Advisory work in the Middle East has shifted away from big-ticket international M&A buy-outs towards helping governments implement their longer-term plans and financing strategies and helping regional corporates restructure their business models and liabilities in an era of lower growth and (perhaps) higher interest rates.
Having set up a Dubai office in 2010, now under Rami Touma, Moelis & Co has emerged as preeminent in this new model of regional advisory. It is the region’s best advisory house in 2018.
It hit the headlines early in 2017 after clinching a role advising Saudi Aramco on its IPO, a mandate of global not just regional prestige. Less well known is the success the firm has already achieved for a very similar firm, Adnoc, in the next step of the Abu Dhabi oil company’s 2030 strategy, including monetization of parts of its mid- and downstream assets last year.
Moelis led a strategic review last year across Adnoc’s various parts, from its concession partnerships, pipeline and storage assets, down to its refining, petrochemical and retail businesses. This went beyond offering the firm insights and structuring expertise in perhaps the best-known element of the string of deals the new strategy produced last year – the IPO of Adnoc Distribution. Moelis was also financial adviser to Adnoc, for example, in its inaugural bond offering, the $3 billion issue by Abu Dhabi Crude Oil Pipeline LLC, an Adnoc subsidiary.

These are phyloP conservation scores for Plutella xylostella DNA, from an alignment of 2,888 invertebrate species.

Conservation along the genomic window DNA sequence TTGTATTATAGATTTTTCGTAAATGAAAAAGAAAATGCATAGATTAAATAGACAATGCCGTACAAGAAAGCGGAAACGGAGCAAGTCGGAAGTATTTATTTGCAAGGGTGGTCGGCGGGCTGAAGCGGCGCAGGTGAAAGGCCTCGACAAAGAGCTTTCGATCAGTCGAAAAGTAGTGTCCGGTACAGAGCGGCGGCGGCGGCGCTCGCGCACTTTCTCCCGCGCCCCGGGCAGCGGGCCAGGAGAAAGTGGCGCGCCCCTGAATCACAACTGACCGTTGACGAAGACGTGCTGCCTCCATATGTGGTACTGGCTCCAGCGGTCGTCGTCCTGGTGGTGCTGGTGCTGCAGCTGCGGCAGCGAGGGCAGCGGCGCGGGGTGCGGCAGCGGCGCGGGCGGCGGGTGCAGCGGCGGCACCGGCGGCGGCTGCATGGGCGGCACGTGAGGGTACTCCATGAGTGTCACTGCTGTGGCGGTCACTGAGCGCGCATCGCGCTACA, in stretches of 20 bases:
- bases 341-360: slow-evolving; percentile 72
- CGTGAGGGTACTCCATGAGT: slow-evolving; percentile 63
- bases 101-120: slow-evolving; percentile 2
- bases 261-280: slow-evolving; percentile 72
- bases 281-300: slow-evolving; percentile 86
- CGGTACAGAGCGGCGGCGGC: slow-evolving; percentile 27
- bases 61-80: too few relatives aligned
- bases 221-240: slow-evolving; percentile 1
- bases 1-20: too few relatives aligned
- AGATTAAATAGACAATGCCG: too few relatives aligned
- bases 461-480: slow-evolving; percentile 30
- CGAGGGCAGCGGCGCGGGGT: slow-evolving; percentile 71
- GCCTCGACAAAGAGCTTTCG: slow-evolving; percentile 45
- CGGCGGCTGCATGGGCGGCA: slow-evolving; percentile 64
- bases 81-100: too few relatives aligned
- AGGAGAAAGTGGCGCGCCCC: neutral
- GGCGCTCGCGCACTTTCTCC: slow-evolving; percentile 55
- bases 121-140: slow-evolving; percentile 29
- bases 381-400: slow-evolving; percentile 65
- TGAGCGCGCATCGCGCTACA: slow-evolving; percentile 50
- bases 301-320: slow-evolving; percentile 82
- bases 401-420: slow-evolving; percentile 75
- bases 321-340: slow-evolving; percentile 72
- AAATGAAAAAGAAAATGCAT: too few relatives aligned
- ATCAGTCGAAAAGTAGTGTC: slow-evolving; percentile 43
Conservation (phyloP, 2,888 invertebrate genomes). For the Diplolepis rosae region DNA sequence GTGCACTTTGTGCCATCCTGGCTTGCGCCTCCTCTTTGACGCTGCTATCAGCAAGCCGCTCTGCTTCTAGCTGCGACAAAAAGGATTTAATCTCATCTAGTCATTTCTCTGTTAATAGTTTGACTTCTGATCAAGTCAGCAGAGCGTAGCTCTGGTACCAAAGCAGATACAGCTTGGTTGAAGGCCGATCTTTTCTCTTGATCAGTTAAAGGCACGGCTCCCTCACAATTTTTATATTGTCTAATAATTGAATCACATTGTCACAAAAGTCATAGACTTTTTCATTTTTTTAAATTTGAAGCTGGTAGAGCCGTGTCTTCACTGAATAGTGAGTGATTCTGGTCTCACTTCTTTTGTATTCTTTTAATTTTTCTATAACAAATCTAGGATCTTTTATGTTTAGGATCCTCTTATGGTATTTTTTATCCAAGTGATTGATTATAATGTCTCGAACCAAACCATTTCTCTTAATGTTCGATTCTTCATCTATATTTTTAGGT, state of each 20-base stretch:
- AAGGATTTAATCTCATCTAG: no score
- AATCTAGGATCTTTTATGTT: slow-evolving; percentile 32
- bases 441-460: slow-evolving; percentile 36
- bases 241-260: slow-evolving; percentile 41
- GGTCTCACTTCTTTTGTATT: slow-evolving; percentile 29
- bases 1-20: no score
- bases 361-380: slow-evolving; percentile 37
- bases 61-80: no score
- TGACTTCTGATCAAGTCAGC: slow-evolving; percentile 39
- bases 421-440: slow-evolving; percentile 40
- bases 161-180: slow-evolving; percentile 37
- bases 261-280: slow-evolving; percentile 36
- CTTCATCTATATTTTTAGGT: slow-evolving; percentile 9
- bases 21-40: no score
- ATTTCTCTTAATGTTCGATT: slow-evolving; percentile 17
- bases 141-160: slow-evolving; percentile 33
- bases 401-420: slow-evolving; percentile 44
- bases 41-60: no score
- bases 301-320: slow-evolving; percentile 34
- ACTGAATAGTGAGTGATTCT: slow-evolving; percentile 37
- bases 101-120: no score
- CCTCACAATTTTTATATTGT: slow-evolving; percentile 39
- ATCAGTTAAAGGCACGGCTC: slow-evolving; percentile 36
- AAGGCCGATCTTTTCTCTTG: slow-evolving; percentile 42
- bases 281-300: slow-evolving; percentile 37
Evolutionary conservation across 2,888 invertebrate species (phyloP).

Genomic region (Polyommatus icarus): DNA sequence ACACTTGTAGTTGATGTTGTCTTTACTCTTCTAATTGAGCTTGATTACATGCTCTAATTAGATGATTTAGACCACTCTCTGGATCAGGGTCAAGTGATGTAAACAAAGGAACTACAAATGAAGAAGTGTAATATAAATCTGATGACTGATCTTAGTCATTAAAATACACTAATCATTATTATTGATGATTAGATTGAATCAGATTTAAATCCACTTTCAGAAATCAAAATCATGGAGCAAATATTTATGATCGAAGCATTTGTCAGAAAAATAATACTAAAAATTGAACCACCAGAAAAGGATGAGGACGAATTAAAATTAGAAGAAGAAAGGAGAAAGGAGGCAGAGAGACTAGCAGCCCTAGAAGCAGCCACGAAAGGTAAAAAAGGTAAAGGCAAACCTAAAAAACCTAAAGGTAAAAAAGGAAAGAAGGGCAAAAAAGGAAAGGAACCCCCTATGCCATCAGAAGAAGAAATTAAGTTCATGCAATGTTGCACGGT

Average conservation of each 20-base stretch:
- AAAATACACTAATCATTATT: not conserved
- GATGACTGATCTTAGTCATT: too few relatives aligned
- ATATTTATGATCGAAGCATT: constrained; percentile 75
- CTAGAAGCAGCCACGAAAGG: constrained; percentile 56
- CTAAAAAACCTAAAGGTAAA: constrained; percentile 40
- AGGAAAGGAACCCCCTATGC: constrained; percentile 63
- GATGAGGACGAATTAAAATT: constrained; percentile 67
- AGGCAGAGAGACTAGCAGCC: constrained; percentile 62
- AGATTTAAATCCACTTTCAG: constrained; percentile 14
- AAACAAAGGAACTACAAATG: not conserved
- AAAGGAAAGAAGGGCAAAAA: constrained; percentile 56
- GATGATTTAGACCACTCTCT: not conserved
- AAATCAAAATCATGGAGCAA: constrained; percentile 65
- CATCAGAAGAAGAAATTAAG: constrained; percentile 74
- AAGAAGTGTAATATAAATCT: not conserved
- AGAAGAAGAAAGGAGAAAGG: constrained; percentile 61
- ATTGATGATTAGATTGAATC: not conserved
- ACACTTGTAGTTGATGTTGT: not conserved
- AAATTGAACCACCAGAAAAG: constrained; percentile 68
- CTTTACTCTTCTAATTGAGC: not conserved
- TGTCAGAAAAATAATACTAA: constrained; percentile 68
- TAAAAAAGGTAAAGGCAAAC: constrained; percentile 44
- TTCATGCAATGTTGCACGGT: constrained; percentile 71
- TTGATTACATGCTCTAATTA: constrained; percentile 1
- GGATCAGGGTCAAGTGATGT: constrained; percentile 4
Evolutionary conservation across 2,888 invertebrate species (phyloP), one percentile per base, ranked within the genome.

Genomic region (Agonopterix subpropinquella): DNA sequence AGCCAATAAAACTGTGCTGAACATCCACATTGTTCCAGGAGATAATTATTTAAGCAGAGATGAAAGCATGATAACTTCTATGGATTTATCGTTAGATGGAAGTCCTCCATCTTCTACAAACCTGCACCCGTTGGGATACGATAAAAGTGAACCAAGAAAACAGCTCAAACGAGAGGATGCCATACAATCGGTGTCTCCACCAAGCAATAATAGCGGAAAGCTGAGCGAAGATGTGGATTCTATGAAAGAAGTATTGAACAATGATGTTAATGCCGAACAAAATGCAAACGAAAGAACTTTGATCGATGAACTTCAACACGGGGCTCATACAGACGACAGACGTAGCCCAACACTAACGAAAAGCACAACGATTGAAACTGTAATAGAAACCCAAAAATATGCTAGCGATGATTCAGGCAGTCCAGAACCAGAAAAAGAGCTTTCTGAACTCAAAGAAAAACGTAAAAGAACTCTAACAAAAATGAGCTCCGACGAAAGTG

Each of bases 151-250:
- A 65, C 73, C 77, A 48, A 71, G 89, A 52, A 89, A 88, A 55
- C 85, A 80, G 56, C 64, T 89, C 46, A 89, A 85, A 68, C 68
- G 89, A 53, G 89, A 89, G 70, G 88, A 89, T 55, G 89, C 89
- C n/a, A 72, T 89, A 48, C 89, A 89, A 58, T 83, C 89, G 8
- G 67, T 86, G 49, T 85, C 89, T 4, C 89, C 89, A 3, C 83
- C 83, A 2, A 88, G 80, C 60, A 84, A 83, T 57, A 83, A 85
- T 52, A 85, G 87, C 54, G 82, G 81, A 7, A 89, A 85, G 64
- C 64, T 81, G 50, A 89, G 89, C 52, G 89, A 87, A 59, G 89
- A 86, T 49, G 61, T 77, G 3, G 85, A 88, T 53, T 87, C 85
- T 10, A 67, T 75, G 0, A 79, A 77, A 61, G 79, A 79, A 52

Meanwhile, Moelis was also financial adviser to Arabtec on its recapitalization, including a reverse stock split and a Dh1.5 billion rights issue. Moelis worked with the company – the contractor behind the Louvre and the Abu Dhabi world’s tallest building, the Burj Khalifa – to determine its liquidity needs after two consecutive years of losses and the halving of its market capitalization. Abu Dhabi state-owned fund Aabar, its largest shareholder, underwrote the rights issue. The firm posted a $26 million profit in 2017.
Moelis’ earlier work in the restructuring of Dubai World continued in 2017. It advised lenders to Drydocks World on that firm’s $2.1 billion restructuring and its subsequent sale to DP World.